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The Honolulu Advertiser

Posted on: Wednesday, August 18, 2004


Candidates must offer vision for city, too

By David Shapiro

It seems the first legacy Jeremy Harris is leaving behind after 10 years as Honolulu's mayor is to give vision a bad name.

Harris has cast himself as an urban oracle, promoting sophisticated theories of sustainable city growth that have made him a popular speaker at prestigious municipal planning conferences around the world.

He put "visioning" teams to work all over O'ahu to plot thriving futures for our unique communities.

His annual State of the City speeches have been eloquent blueprints of the model American city he would have Honolulu become.

The trouble is that along the way to his grand visions, Harris forgot about a couple of little things called roads and sewers.

His visionary patter wore thin among fellow politicians and some constituents, who accused the mayor of running up huge budget deficits to finance monuments to his political ambitions while neglecting basic infrastructure.

It didn't help that the most visible work of his visioning teams was overpriced neighborhood markers that gave residents the one bit of information they knew — where they lived.

The two leading candidates to succeed Harris, former councilmen Mufi Hannemann and Duke Bainum, are staying far away from vision issues, preferring to focus their campaigns on a return to "core services."

Their catch phrases all carry the same message — back to basics.

Hannemann vaguely promises to support "need-to-have projects, not nice-to-have projects," as if differentiation between the two is a snap in a body politic as contentious as ours.

Bainum gives a subterranean twist to the mixed metaphor with his promise of "a road map on how we're going to fix our sewers."

Former Mayor Frank Fasi, a long-shot candidate, takes a stab at appealing to the vision crowd by proposing a resort casino on Midway Island for city financing, but he, too, wants to finance infrastructure.

With major candidates in essential agreement on issues that are inherently uninteresting, we'd be lucky to get a voter turnout of 32 percent if there wasn't a presidential election to pull in an electorate.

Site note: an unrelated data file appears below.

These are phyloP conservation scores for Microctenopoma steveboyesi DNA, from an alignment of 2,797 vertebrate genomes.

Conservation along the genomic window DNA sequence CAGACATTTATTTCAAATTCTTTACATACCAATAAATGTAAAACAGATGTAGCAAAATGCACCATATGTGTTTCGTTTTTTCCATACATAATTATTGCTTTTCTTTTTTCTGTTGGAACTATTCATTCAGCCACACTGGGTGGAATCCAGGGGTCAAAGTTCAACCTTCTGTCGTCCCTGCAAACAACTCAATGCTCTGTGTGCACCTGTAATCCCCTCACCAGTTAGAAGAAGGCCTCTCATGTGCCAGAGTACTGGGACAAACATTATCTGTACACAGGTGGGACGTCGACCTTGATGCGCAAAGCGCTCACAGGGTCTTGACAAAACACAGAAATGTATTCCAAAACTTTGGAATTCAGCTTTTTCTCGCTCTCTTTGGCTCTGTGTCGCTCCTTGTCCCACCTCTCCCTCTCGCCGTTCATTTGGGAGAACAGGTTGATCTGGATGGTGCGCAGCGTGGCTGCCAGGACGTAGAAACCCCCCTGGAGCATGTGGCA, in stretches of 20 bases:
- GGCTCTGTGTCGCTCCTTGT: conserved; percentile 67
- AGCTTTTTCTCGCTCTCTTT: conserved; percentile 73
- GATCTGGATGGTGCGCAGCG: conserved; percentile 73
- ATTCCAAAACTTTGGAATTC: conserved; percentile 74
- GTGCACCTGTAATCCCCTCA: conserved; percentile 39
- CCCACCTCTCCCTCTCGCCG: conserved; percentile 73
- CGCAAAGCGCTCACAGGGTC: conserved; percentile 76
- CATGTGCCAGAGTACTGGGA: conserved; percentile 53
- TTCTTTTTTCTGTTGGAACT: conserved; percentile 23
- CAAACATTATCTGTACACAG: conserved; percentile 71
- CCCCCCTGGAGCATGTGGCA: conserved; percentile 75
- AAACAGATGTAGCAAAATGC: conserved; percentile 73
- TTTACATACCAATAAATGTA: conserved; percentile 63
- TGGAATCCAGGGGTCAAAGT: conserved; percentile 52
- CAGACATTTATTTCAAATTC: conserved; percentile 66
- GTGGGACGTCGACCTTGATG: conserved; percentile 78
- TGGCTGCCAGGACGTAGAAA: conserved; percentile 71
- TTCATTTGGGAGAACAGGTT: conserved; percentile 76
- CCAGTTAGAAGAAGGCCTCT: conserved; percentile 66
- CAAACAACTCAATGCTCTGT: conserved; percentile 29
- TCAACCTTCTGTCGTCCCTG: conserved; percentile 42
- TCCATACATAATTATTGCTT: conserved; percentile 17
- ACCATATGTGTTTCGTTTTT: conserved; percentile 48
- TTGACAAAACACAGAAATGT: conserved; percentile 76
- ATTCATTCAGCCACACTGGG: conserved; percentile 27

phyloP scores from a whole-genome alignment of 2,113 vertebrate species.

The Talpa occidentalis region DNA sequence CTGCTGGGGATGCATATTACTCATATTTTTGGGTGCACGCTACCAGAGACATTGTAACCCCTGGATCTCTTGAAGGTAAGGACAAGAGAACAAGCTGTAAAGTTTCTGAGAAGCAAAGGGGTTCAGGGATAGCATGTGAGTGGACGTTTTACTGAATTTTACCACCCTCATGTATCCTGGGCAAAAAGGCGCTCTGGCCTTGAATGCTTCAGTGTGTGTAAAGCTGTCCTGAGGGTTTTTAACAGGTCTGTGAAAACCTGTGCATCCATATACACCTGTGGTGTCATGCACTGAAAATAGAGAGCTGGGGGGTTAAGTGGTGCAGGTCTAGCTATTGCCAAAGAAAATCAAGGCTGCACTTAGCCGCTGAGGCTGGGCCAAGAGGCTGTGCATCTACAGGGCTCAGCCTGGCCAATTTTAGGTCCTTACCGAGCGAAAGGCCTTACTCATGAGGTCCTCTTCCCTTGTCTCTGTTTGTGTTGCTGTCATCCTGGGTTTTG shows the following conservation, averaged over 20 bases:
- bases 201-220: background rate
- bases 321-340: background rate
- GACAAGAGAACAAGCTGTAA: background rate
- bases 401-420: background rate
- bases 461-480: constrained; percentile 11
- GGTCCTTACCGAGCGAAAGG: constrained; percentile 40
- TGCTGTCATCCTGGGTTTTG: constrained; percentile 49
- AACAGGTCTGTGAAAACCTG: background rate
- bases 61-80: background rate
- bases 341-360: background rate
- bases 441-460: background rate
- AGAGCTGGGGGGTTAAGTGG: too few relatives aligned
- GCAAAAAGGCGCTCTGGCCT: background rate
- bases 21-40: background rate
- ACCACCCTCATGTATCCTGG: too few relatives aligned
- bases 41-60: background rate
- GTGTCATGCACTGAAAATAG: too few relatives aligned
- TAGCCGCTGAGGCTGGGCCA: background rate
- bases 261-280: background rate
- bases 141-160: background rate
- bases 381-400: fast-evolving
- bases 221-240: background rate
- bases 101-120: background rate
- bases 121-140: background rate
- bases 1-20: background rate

The criticism of Harris isn't entirely fair. A city is more than roads and sewers. Economic vitality, urban character and quality of life are also "need-to-have."

Harris' most criticized projects — Waikiki beautification, Sunsets on the Beach, the Waipi'o soccer complex — all addressed these important needs.

The City Council, which included Hannemann and Bainum for much of Harris' term, mostly went along with the mayor's spending priorities.

One area where they differed — public employee pay raises — is a major contributor to the budget deficit.

Harris opposed raises in a tight economy while council members enacted them as "need-to-have" because of the political support they receive from public worker unions.

Harris has stumbled on style more than substance.

The thing about master planning is that there can be only one master — and Harris has obsessively controlled the process, with little patience for building consensus in the community of parochial concerns.

The beautification of Kuhio Avenue and the Ala Wai in Waikiki, for instance, are worthy projects to refresh the aging tourism plant that drives Hawai'i's economy.

But instead of working with residents and businesses to address traffic and parking worries, Harris used the full power of the mayor's office to bulldoze the projects through his way.

Politics runs in cycles, and perhaps it's time to focus on our community's basic foundation.

But we'll be sorry if we let candidates turn the mayoral election into a sewer referendum without making them offer visions of the city they'd build atop their precious infrastructure.

David Shapiro, a veteran Hawai'i journalist, can be reached by email at dave@volcanicash.net.